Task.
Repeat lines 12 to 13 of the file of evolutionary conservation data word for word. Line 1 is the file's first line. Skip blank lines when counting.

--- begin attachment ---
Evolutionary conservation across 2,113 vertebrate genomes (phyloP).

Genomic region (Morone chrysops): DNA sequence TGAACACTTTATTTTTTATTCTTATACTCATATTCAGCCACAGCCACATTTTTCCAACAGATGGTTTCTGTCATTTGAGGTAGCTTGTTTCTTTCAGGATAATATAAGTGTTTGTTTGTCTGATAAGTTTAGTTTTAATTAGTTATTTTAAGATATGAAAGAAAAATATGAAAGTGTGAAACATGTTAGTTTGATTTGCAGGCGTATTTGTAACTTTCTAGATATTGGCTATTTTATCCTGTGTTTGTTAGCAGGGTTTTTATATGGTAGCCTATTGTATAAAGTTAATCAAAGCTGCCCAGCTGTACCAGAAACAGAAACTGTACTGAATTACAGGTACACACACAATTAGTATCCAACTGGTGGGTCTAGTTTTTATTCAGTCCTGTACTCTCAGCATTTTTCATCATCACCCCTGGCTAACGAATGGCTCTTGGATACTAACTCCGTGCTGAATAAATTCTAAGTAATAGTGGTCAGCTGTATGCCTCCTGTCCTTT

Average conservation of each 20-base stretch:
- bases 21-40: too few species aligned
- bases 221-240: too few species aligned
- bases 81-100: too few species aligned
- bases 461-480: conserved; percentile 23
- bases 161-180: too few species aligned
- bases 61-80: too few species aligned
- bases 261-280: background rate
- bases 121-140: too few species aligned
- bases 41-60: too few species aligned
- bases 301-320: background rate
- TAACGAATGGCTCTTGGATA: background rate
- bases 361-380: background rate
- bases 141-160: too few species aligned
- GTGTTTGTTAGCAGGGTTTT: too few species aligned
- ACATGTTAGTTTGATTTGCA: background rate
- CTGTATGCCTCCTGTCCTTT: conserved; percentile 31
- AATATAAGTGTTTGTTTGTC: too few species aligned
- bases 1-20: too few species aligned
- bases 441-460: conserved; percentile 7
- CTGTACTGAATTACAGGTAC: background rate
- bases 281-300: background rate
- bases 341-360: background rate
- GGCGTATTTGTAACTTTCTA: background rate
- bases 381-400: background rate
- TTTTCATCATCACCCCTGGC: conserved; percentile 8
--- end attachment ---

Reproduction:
- bases 41-60: too few species aligned
- bases 301-320: background rate